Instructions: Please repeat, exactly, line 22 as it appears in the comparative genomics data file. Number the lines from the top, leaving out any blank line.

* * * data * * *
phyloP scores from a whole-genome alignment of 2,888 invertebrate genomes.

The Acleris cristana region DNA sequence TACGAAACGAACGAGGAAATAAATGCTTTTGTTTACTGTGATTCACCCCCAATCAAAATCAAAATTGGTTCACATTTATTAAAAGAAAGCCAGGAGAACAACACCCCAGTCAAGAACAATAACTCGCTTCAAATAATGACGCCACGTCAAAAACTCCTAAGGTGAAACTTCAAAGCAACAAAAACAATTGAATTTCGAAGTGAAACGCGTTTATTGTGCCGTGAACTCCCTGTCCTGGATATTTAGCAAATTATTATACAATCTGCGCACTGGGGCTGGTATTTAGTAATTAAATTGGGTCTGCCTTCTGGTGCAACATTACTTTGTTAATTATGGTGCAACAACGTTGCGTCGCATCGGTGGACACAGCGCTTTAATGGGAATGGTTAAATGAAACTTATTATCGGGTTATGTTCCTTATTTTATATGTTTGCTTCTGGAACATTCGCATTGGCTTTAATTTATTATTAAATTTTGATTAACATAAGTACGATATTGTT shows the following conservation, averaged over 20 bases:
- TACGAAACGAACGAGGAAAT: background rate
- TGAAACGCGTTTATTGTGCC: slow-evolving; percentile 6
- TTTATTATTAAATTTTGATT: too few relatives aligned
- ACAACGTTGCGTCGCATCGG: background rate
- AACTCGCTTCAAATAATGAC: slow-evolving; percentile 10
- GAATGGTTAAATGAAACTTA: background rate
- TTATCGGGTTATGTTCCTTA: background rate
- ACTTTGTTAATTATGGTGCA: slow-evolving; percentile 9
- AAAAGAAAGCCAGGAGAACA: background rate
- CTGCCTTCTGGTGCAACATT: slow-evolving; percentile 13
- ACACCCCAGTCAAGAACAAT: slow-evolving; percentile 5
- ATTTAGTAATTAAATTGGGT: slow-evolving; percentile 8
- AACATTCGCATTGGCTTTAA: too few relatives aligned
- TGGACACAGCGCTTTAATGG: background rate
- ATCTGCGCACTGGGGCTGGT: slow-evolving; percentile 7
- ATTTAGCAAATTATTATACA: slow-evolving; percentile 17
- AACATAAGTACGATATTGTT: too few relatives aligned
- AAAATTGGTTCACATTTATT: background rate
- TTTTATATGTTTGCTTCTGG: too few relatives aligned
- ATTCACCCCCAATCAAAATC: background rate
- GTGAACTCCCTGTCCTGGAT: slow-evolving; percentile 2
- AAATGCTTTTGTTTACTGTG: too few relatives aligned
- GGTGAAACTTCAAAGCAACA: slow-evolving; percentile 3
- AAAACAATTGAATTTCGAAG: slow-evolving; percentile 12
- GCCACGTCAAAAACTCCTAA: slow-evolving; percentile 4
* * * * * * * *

- ATTCACCCCCAATCAAAATC: background rate